Below is a summary for the KMT2C gene observed in research publications. This is not meant to take the place of medical advice.
What is KMT2C?
Because KMT2C is so new in autism, we don’t have specific information on what medical issues you might expect now and in the near future. We can tell you that KMT2C plays an important role in brain development and may be associated with autism. The gene is also likely associated with language and learning.
Why does my child have a change in the KMT2C gene?
No parent causes their child’s de novo gene change. We know this because no parent has any control over the gene changes that they do or do not pass on to their children. Please keep in mind that nothing a parent does before or during the pregnancy causes this to happen. The gene change takes place on its own and cannot be predicted or stopped.
How many people have a de novo gene change in the KMT2C gene?
As of 2019, researchers had found fewer than five people in the world with autism or neurodevelopmental disorders and changes in the KMT2C gene. The first case of this condition was found in 2018. Scientists expect to find more people who have the condition as access to genetic testing improves.
How are people who have changes in KMT2C treated?
Scientists and doctors have only just begun to study people who have changes in the KMT2C gene. At this point, there are no medicines designed to treat the condition.
- Simons Searchlight Community – KMT2C Facebook group
- Geisinger Developmental Brain Disorder Gene Database – KMT2C
GeneReviews are a great resource to bring to your child’s clinicians. These publications provide a summary of current research on genetic conditions and information on ongoing care.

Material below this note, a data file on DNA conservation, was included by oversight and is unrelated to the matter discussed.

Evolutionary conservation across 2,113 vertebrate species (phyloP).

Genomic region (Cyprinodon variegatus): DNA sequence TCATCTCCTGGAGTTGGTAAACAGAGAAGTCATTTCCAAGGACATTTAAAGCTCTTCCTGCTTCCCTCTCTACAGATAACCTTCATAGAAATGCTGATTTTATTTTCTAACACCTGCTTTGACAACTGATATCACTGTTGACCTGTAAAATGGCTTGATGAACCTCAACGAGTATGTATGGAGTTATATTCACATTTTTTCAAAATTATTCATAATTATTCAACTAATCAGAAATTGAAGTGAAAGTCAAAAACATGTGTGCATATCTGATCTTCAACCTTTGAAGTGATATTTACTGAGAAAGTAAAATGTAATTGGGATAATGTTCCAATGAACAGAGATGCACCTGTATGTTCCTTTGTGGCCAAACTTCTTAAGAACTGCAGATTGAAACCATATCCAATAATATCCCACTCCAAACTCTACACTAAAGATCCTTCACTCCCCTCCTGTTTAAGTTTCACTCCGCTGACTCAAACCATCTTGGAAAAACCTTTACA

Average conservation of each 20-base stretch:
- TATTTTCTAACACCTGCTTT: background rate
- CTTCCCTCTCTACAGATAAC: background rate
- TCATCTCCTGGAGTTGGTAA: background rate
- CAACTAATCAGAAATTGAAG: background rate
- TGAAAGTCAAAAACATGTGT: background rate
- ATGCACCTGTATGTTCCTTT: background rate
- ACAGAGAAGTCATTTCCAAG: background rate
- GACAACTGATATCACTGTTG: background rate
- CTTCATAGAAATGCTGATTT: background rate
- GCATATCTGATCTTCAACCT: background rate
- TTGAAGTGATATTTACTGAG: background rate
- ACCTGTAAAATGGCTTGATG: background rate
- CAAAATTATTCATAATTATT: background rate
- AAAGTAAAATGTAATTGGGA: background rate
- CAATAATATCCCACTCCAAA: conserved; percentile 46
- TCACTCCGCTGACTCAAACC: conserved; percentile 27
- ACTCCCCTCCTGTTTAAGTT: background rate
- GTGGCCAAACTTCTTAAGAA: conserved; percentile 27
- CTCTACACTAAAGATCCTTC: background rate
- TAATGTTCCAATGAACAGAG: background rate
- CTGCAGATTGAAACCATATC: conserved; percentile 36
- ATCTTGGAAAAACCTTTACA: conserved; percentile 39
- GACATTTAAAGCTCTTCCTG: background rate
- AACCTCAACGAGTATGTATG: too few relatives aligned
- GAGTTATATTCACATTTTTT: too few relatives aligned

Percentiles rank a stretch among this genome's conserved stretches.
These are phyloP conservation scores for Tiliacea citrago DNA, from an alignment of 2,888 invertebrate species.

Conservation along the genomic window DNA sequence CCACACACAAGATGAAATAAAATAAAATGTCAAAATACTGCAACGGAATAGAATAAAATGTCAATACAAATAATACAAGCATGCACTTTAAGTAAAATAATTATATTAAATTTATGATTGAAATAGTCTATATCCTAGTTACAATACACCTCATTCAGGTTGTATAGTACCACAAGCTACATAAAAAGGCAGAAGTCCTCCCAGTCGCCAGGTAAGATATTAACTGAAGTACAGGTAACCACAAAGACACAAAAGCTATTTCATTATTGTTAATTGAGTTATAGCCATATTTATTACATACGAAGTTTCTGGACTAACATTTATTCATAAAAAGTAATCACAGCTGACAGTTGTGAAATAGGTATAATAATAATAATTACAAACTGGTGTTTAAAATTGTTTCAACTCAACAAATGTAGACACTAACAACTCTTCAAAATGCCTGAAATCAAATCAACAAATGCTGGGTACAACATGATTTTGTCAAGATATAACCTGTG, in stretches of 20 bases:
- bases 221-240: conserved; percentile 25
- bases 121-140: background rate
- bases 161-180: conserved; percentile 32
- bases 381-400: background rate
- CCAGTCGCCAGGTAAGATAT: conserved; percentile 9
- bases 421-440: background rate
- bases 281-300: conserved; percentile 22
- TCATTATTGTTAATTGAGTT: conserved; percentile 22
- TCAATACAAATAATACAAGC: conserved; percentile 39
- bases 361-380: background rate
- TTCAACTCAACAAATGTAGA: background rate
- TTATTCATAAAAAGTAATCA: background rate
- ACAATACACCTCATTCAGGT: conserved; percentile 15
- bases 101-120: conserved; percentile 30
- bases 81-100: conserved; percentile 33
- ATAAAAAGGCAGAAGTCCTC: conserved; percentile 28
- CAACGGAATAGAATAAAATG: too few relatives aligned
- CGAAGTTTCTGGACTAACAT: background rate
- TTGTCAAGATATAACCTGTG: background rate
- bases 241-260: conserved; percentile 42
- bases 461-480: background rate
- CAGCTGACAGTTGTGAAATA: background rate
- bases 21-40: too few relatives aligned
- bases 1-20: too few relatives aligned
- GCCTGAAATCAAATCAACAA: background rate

There is currently no GeneReviews for KMT2C.
Research Article Summaries
Below, we have summarized research articles about changes in the KMT2C gene. We hope you find this information helpful.
The information available about KMT2C is limited, and families and doctors share a critical need for more information. As we learn more from children who have a change in this gene, we expect this list of resources and information to grow.
Full versions of published research articles can be found on PubMed. PubMed is a National Institutes of Health (NIH) online database that is free. It has a collection of both medical and scientific research articles. A PubMed search for KMT2C articles can be found here.
You can also visit the Simons Foundation’s SFARI Gene website to see information for researchers about this gene.
Synaptic, transcriptional and chromatin genes disrupted in autism
Original research article by S. De Rubeis et al. (2014).
Read the abstract here and the Simons Searchlight summary here.
Help the Simons Searchlight team learn more about KMT2C genetic changes by taking part in our research. You can learn more about the project and sign up here.